Renée Zellweger – plastic surgery total face change
Renée Zellweger plastic surgery 2015
Well we don’t have to talk weather she did or didn’t do plastic surgery. Since October 20 Renée Zellweger has a totally new look. She appeared on Elle’s 21st Annual Women In Hollywood Awards and I might say she look unrecognizable.
Image from early days:
Before and after plastic surgery
The plastic surgeons have stated that they think she did brow lift, eyelid lift, and a facelift. The brow lift has raised her forehead too high. It looks like she may have even had hair transplants to bring her hairline down again because of the appearance of hairs at the hairline. The facelift made cheeks thinner. The sunken look was achieved with eye lift. Now the eyebrows are going straight across instead, like before, arching and that also gives her a strange look.
Some people say that only thing she did was eyelids but still change is dramatic. She had a very heavy lid before and now its gone. Was she trying to change her appearance or that just happened we don’t know.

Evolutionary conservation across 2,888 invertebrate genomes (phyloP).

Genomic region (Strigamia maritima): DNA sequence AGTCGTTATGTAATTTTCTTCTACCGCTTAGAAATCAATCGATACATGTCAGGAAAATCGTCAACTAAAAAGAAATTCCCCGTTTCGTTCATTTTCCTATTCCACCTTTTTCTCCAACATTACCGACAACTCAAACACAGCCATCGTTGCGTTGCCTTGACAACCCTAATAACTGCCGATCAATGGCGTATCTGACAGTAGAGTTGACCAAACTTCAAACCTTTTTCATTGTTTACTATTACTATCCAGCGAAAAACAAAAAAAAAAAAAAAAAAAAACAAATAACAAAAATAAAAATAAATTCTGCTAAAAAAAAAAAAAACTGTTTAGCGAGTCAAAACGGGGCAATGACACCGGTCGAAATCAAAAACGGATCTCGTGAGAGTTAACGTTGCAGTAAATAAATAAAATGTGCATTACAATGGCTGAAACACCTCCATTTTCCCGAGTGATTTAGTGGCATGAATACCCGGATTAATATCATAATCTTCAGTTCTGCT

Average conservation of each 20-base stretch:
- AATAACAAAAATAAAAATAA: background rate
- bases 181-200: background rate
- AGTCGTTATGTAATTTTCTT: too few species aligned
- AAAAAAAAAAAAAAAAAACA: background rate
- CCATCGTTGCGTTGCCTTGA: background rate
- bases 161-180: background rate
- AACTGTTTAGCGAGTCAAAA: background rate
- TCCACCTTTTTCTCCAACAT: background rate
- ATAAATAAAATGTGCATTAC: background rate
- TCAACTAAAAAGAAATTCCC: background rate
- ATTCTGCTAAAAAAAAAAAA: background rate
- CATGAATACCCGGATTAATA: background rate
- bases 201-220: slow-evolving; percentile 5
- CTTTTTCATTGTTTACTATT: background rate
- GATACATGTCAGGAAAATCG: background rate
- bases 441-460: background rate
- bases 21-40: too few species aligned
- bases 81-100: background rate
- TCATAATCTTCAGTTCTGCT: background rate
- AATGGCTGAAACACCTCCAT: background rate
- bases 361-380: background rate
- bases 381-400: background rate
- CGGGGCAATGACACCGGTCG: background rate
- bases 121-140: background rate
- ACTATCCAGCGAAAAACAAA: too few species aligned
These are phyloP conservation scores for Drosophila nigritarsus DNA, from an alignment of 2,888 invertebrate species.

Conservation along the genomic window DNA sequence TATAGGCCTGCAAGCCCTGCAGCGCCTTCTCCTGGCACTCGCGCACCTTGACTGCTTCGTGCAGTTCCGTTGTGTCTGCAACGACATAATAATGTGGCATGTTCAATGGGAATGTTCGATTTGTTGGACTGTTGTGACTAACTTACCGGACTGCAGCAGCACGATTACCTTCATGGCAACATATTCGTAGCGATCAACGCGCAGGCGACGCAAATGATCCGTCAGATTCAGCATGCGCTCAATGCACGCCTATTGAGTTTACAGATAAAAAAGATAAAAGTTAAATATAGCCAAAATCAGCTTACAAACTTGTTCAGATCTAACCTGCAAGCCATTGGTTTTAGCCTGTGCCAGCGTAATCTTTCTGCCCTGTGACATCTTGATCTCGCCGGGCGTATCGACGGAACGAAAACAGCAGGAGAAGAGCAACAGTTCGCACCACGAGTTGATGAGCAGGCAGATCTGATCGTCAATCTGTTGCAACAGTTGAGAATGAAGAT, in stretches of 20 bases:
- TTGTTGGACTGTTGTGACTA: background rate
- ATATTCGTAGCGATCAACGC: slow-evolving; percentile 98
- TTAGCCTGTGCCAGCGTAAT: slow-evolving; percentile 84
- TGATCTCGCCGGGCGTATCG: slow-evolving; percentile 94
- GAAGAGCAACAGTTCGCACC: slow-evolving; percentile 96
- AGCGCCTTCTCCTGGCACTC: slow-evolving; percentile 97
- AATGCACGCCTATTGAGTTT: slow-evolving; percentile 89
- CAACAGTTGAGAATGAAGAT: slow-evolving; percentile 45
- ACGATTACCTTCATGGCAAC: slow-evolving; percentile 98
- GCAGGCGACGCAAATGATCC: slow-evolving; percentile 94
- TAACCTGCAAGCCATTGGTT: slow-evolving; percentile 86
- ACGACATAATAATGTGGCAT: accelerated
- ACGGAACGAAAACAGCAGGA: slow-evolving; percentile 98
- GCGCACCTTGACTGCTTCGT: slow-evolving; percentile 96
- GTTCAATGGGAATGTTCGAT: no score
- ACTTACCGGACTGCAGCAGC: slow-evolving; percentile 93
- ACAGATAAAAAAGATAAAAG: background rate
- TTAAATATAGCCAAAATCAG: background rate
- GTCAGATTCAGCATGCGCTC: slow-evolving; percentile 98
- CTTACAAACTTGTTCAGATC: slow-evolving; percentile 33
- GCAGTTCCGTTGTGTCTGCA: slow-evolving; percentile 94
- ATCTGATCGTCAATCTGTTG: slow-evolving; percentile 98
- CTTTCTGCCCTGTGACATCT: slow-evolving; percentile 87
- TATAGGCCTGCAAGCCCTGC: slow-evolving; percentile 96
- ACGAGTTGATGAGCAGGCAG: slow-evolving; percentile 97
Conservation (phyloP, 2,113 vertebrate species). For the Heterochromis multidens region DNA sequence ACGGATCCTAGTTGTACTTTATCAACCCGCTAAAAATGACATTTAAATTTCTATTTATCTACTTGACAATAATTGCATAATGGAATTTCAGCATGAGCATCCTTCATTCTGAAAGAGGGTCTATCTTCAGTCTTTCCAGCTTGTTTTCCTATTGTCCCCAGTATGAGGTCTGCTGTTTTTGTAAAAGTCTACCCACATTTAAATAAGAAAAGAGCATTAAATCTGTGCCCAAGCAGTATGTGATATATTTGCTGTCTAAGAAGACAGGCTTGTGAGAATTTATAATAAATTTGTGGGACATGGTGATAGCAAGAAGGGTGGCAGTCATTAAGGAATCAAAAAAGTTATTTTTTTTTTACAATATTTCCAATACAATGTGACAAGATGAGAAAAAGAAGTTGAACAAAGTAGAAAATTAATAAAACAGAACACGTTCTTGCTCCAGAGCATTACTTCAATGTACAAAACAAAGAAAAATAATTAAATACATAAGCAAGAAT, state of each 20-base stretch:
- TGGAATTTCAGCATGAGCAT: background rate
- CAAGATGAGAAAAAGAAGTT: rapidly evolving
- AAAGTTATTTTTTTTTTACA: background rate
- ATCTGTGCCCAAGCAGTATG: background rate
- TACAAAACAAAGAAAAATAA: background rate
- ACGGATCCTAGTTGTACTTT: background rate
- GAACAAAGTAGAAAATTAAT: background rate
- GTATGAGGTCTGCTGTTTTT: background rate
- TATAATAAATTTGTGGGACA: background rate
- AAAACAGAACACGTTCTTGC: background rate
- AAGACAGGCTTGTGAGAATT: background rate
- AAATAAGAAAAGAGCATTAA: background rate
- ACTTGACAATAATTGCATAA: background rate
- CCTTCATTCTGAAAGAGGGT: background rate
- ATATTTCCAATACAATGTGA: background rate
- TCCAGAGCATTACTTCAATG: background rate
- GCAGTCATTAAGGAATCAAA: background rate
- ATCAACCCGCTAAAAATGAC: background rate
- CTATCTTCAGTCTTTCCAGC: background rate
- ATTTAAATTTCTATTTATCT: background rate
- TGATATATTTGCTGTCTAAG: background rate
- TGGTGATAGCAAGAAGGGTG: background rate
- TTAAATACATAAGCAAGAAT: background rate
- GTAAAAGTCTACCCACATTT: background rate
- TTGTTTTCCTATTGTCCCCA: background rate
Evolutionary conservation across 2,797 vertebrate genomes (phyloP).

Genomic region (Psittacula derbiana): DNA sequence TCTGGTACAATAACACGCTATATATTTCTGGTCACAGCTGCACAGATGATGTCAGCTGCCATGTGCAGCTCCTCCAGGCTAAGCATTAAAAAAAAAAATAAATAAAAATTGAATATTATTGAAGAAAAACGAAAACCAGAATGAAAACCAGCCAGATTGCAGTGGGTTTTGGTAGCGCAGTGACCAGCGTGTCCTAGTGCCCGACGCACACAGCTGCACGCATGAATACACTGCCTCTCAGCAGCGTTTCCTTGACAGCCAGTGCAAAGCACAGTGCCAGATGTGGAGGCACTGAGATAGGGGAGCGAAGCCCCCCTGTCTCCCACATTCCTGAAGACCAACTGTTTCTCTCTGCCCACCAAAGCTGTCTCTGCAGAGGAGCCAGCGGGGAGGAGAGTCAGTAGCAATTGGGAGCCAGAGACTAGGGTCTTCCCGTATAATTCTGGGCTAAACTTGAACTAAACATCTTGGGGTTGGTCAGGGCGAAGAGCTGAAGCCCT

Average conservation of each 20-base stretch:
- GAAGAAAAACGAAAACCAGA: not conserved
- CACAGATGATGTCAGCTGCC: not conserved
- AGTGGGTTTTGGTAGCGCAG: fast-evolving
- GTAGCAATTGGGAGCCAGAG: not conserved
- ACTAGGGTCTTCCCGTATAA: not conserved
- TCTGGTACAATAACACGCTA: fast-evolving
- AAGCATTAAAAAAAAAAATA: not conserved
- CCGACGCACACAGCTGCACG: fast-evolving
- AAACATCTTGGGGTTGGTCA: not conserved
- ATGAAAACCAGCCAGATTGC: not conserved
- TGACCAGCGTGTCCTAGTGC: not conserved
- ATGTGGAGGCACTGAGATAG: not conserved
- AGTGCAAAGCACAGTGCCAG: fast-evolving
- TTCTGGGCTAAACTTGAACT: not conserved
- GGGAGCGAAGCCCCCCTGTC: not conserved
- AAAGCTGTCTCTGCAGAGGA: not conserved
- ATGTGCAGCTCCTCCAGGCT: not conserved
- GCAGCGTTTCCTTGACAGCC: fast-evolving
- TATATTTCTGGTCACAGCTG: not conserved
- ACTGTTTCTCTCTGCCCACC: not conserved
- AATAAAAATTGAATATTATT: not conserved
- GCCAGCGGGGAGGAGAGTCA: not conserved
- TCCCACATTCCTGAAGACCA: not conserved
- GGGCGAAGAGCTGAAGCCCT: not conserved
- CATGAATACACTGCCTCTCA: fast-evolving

Renée Zellweger has eradicated a key facial feature of her Norwegian Sami heritage and now looks more traditionally ‘European’ . ‘The reason Renée Zellweger used to be distinctive looking with her narrow eyes and epicanthic eye folds – is because she is an unusual genetic mixture. With a Swiss father and a mother who is part Kven and part Sami – ethnic minorities Indigenous to Norway, Finland and Sweden – Renée had a somewhat “eastern” face.
Surely aging has an influence on Renée transformation. Anyway she still looks good but totally different. Anyone who has ever gone to a Class reunion 10 – 15 years later, knows that some peoples faces are constantly morphing and you may not recognize some of your high school classmates 10-15 years after not having seen them,” he wrote. “Because Renée is an Actress many people assume there is cosmetic surgery involved. I seriously doubt it. Except for the aging, the rising hairline and the contrast in digital resolution, if you convert the images to transparencies, and overlay them there are no ‘architectural’ differences.”